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Green Politics

Why we must oppose austerity and join the Manchester protest – A Green Perspective

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We all know that austerity is a ‘social justice’ disaster. This morally reprehensible policy is forcing ordinary people – particularly the poorest and most vulnerable – to pay for the economic crash caused by the reckless speculating of unaccountable banks in deregulated financial markets. In its most extreme the cuts to disability benefits, the NHS and a vindictive regime of benefit sanctioning have led to thousands of deaths. Austerity kills.

On top of this, the economic justification for inflicting all this misery has been completely discredited with most economists agreeing that by shrinking the economy austerity has harmed growth, prolonged the effects of the recession (even the IMF is issuing proclamations against it) and utterly failed as an apparent strategy to reduce national debt. Austerity is revealed to be not an economic necessity but a repackaged conservative ideology to undermine the welfare state. The financial crash is being used as a smokescreen to implement the same brand of neoliberal policies (cuts to public spending, privatisation and de-regulation) that led to it in the first place.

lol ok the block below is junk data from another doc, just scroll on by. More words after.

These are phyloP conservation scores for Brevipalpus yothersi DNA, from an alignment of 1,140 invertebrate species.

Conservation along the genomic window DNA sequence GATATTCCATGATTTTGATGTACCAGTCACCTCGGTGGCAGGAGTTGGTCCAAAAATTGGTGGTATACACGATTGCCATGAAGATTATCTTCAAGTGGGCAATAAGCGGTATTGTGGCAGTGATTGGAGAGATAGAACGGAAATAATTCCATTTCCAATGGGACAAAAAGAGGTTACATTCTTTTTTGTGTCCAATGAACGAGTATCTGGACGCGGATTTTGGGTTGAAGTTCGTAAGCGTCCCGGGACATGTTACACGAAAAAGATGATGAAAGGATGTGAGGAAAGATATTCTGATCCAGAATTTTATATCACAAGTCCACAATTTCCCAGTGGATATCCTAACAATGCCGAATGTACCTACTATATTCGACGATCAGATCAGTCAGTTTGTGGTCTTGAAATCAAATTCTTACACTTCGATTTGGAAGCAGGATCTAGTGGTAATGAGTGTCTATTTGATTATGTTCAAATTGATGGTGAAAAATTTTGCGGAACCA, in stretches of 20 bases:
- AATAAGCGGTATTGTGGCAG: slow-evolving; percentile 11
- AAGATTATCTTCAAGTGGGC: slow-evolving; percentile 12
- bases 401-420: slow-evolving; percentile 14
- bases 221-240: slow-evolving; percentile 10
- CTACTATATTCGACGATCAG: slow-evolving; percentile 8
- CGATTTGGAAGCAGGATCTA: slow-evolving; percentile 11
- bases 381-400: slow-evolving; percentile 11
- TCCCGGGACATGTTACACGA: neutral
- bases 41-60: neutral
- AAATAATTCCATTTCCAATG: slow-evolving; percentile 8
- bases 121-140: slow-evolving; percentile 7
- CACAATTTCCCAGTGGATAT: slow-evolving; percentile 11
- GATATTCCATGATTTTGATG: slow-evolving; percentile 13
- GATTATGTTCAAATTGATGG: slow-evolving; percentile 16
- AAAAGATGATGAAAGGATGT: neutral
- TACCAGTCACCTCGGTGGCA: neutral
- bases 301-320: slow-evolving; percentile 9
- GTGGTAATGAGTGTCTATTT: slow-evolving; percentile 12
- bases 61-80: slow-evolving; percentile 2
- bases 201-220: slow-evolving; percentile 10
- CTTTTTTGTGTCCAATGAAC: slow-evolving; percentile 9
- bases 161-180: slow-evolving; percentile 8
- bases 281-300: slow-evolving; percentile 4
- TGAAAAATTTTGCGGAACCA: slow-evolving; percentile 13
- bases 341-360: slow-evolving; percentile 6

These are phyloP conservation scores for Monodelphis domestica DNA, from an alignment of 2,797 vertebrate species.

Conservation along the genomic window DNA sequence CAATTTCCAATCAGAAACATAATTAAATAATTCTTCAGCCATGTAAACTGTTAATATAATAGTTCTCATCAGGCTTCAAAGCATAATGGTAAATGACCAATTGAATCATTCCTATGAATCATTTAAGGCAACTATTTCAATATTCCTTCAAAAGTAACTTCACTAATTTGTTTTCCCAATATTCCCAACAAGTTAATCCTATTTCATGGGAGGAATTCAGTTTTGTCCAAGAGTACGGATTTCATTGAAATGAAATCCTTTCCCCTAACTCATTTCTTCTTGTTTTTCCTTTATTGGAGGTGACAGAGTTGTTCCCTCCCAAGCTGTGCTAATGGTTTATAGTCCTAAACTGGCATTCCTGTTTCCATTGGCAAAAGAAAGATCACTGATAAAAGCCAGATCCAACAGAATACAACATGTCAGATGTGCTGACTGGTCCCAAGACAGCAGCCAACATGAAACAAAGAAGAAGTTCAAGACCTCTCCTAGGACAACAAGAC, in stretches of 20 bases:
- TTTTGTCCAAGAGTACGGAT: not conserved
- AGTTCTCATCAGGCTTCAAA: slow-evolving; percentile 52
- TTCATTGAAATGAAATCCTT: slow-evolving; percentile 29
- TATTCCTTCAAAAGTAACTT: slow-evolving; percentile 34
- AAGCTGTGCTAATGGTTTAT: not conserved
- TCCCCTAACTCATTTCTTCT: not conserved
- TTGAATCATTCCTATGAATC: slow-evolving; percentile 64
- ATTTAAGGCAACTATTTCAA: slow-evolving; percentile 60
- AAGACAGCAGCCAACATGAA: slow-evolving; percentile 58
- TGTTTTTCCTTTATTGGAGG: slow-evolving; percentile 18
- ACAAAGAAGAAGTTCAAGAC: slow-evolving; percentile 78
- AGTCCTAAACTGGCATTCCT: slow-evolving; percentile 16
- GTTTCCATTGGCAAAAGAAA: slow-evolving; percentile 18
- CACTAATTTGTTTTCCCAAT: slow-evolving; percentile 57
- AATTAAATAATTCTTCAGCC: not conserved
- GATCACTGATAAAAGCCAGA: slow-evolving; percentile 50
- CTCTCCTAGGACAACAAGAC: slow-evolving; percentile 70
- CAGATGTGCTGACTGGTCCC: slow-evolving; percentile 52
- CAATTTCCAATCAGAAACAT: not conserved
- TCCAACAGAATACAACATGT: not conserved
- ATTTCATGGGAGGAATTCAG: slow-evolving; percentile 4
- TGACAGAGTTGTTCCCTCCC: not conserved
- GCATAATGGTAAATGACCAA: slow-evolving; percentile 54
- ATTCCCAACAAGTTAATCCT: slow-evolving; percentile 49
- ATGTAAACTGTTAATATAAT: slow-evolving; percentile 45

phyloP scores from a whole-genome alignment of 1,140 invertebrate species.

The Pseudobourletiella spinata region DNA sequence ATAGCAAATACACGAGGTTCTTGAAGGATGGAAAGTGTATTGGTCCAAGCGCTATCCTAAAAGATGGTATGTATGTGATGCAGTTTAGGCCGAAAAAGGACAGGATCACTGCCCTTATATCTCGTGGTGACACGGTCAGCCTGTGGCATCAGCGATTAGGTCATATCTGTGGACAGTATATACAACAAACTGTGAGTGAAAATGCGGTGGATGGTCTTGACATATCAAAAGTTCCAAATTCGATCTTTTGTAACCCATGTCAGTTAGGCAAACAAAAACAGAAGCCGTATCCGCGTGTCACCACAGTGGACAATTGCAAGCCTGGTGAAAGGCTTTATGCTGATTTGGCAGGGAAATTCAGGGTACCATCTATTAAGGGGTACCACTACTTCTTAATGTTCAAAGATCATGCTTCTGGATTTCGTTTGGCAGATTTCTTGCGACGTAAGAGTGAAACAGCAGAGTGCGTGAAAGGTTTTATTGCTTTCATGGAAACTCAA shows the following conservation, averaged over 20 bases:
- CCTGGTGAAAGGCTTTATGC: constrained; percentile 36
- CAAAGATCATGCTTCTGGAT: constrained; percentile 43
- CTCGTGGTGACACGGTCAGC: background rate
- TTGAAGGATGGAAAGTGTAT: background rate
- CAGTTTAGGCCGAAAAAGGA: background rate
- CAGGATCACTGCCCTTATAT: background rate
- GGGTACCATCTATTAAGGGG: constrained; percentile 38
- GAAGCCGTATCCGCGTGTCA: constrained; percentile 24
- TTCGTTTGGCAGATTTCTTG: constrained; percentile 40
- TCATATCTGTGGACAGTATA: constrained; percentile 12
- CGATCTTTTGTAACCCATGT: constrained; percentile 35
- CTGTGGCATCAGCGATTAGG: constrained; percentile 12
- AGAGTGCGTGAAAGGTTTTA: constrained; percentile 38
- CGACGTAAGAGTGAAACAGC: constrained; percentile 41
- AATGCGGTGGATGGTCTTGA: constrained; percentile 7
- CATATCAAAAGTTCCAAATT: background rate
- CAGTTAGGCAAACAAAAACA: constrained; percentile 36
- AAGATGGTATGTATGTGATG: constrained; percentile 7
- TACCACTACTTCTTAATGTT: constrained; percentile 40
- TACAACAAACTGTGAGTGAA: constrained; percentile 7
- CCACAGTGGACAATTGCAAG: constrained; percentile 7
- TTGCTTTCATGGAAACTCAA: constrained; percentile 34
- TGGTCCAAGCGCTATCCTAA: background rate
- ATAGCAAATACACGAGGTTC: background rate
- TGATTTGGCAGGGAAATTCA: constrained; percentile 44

All this is grounds enough for why austerity is wrong and why we must fight against it, and large protests like the 250,000-strong June 20th Demo in London and the ones in Manchester in October this year (co-organised by the TUC and The People’s Assembly Against Austerity, to coincide with the Tory Party Conference) are crucial in building this struggle against a great social injustice. Nonetheless, within these debates and protest movements we must be sure to argue that austerity is also a huge obstruction to the aims of environmental justice and directly threatens attempts to mitigate climate change.

For one, if Britain is to transition to a sustainable carbon neutral economy it is going to need massive investment in infrastructure, housing and renewable energy. As well as stopping us from destroying the environment and the habitability of our planet, this could both provide jobs for millions of people and the fiscal stimulus needed to get the economy going again. But austerity takes us in completely the opposite direction. As long as we have a Conservative government pursing ideological austerity, determined to reduce state spending at any cost (whilst shamelessly cutting taxes for the rich and large corporations), arguments for investment will always fall on deaf ears.

Cutting ‘Green’

Each year in the UK 25,000 people die from the cold, and at least a third of these deaths are due to living in cold homes. This is because the UK has some of the worst insulated homes in Europe, with expensive energy bills putting millions in fuel poverty. Under the coalition, home insulation was a disaster, with loans for insulation (the so called Green Deal) taken up by so few that new cavity wall insulations fell in 2013 to a quarter of previous levels. Under our new majority Conservative government the home insulation budget has been cut by another £40 million in the first round of departmental cost-cutting and the Green Deal loans completely scrapped (along with a decade-in-the-making plan to make all new homes carbon neutral by 2016). And it’s the same across the board.